- Copayments: Depending on the type of dental insurance you have, your insurance will cover different dental procedure at a different percentage rate. Examples include (based off the reduced rate fee schedule of an in network dentist):
- Cleaning of healthy gums, x-rays and exams are typically covered at 100% (you pay $0 if you have no deductible)
- Fillings are usually covered at 80% (typically you pay the deductible + 20% of the filling)
- Crowns are typically covered at 50% (typically you pay the deductible + 50% of the crown)
Frequency & limitations:
Depending on your employer’s generosity your insurance plan will have some limitations:
- Yearly maximum: This is the maximum amount of money that the insurance company will pay for you on a yearly basis. After the yearly maximum amount has been met, an in-network dentist will continue to charge you at the reduced rate, allowing you to continue to save money.
- Non-covered procedure: Usually cosmetic dental procedures are not covered, such as teeth whitening, veneers, and in some instances, dental implants.
- Downgrading or alternative benefits: Some insurance plans will pay for the least expensive option to fix a particular problem. For example: the insurance company will pay for a mercury filling (silver filling) instead of tooth colored filling (composite filling) or a metal cap instead of a tooth colored ceramic cap or a removable bridge to replace a missing tooth instead of dental implants. These less expensive alternatives will usually “solve” a patient’s needs, but many patients opt for the nicer treatment options for future convenience, dexterity, and aesthetics.
- Waiting period: Insurance will not cover certain procedure until your policy has been in force for a certain period of time, usually 6 to 24 months.
- Exclusions: Insurance companies will sometimes not cover certain procedures to fix problems you had before getting the insurance (known as a pre-existing condition). A common example dental offices see is when a patient has a tooth removed before their policy is in force, the insurance company will typically not cover the costs of replacing that tooth for you (missing tooth clause).
Would you like to know if your plan will help with your first dental visit or first dental consultation? Do you want to know exactly what your plan covers? Email, text or call us with your insurance card details and we will find out for you. Or simply fill out our contact form.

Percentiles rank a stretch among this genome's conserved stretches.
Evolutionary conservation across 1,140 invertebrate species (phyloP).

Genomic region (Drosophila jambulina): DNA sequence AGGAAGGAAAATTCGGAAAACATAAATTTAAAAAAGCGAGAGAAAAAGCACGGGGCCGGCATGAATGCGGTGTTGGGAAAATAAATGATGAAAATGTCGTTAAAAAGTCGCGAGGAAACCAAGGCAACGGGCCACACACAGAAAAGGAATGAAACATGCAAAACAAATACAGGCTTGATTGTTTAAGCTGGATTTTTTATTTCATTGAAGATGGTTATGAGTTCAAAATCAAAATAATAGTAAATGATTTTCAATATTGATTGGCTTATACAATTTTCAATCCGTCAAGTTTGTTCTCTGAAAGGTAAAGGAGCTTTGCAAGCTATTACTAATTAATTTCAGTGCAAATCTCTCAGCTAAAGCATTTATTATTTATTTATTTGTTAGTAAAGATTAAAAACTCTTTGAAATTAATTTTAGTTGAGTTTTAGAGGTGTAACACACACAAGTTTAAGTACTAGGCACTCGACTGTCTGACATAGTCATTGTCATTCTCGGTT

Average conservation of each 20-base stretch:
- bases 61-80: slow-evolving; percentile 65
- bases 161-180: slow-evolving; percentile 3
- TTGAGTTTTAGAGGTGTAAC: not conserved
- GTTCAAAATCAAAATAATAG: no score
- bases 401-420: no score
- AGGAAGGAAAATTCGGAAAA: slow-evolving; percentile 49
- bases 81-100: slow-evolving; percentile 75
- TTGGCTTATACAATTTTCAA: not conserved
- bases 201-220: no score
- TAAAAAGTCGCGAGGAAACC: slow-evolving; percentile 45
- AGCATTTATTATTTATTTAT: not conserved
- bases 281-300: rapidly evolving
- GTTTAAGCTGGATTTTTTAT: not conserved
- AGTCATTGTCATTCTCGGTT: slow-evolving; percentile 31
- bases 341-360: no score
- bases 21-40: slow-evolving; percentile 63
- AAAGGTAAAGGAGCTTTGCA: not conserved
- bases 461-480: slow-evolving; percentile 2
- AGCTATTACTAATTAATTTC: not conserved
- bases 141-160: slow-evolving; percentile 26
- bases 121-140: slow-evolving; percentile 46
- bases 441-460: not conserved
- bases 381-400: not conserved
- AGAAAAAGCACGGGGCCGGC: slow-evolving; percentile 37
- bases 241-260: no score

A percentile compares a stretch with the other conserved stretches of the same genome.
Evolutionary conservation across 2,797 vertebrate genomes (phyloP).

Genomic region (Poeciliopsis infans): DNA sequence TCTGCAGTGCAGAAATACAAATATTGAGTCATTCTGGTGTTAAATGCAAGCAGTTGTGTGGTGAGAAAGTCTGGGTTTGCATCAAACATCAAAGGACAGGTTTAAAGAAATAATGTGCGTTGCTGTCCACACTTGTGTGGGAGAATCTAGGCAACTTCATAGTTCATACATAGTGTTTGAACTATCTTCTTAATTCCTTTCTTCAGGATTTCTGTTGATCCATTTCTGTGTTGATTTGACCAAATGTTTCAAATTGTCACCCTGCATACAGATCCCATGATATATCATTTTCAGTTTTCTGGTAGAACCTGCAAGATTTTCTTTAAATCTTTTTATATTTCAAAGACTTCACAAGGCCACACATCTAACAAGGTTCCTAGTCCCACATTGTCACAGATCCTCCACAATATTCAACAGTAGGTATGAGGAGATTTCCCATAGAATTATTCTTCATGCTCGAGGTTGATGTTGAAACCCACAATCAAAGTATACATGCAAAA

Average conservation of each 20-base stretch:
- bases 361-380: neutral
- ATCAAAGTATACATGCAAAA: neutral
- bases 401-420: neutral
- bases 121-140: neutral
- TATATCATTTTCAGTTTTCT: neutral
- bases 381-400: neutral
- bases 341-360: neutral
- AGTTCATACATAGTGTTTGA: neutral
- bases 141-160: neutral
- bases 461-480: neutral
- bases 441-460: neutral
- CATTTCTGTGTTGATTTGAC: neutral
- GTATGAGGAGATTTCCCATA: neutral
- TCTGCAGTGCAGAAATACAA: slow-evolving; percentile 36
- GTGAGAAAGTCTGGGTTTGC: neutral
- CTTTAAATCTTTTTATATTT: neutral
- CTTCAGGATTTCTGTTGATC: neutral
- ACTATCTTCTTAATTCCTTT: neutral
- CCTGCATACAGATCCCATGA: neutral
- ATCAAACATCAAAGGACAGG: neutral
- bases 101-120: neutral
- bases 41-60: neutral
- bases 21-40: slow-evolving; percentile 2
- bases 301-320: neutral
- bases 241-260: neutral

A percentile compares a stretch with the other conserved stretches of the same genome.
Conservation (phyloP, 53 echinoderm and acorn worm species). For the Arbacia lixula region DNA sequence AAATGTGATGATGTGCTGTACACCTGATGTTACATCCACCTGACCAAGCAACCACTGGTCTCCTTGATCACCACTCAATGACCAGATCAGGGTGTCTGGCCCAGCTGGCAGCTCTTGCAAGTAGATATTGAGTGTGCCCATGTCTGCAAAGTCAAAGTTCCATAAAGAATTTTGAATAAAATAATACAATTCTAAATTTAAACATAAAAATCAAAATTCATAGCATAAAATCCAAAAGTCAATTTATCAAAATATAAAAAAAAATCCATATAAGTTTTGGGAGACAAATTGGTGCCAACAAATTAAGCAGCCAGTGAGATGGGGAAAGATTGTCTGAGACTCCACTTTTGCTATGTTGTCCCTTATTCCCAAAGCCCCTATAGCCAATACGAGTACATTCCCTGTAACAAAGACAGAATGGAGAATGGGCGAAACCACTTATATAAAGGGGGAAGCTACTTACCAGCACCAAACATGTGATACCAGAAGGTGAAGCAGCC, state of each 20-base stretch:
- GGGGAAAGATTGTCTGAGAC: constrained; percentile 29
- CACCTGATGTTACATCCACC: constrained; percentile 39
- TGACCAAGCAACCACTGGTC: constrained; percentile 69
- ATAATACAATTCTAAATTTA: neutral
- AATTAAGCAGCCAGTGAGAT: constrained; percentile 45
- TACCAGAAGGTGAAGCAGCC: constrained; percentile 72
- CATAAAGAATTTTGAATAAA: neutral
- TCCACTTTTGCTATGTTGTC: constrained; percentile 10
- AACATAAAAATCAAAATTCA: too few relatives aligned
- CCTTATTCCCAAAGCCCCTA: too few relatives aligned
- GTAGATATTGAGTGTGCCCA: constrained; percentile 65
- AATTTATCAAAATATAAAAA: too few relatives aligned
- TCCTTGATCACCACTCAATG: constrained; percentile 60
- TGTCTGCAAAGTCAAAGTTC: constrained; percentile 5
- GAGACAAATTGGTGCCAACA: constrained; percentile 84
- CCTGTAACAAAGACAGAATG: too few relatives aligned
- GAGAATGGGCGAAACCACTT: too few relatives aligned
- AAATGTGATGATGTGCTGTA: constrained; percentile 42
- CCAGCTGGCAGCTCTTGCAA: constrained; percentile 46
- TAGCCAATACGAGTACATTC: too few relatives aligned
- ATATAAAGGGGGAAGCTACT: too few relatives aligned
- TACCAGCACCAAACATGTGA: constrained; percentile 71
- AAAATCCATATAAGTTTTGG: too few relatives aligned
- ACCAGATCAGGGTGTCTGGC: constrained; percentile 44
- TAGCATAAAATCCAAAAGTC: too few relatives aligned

Dental Insurance: Q & A
What are insurance plans?
An insurance plan is the combination of the rules governing your dental insurance such as deductibles, copayments, and limitations. These rules are determined and negotiated between your employer (or yourself if you purchased the insurance plan directly) and the insurance company. The outcome of the negotiation is a specific “insurance plan” which is given a “group number”. The insurance plan is an agreement between the employer and insurance company on your behalf regarding your dental benefits.
Who decides what those parameters (deductible, copayments and limitations) are?
Your employer meets with the insurance company and chooses a dental plan with certain rules. Sometime the employer chooses two or three different plan to offer to their employees. During open enrollment time, which occurs with qualifying events each year, the employee can choose or change which plan they want.
Can a dental office find out ahead of treatment what the rules of my plan are?
If the policy is in force yes, absolutely. That is what dental offices can do for you. All the office need from you is the plan information, such as your “member ID” & “group number”, which can be found on your insurance card. The dental office will also need some basic information, such as your name and date of birth. Most dental offices can contact your insurance company for you to obtain the necessary information about your plan, which they can give you an overview of upon your visit.
How much time does it take to get the insurance plan details?
Insurance companies rarely have plan details online, so all of us (dental offices and patients alike) have to call the insurance company during business hours, which are usually between 9am and 5pm. Gather as much information as possible to be able to answer any related insurance questions you may have. Having that information on hand allows for your dental office to inform you of your financial obligations before any work is done.
At Making You Smile we know how to maximize your benefits. On your initial visit we will review your benefits with you to help you understand how your plan works. Contact us now for a ”Customized benefit plan review”.